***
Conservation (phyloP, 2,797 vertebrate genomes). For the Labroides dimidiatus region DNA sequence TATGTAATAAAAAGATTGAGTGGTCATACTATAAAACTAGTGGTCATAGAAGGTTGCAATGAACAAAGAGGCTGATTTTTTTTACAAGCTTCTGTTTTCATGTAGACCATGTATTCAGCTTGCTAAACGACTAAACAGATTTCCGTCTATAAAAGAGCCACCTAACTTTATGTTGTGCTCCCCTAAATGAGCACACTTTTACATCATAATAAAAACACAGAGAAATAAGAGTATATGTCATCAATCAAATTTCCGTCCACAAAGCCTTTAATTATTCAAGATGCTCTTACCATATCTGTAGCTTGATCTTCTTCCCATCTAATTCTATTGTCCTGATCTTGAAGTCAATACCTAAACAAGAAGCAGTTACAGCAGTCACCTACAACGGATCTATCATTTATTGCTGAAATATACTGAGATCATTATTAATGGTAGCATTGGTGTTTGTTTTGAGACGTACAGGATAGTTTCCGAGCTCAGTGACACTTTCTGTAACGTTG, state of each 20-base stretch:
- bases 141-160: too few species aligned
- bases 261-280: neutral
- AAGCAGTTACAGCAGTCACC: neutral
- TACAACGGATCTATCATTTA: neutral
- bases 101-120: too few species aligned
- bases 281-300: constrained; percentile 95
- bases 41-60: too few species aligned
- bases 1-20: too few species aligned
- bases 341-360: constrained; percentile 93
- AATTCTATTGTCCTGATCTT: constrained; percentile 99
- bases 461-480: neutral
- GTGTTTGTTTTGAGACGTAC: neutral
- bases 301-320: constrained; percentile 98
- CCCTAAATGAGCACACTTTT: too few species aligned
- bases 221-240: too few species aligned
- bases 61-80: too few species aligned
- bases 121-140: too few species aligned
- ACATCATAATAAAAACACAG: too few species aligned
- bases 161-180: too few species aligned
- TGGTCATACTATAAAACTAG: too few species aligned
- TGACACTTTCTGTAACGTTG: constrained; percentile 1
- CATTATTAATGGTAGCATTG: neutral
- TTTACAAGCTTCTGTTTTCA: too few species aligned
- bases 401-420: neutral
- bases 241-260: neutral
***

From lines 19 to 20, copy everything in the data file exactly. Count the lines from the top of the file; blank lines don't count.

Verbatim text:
- ACATCATAATAAAAACACAG: too few species aligned
- bases 161-180: too few species aligned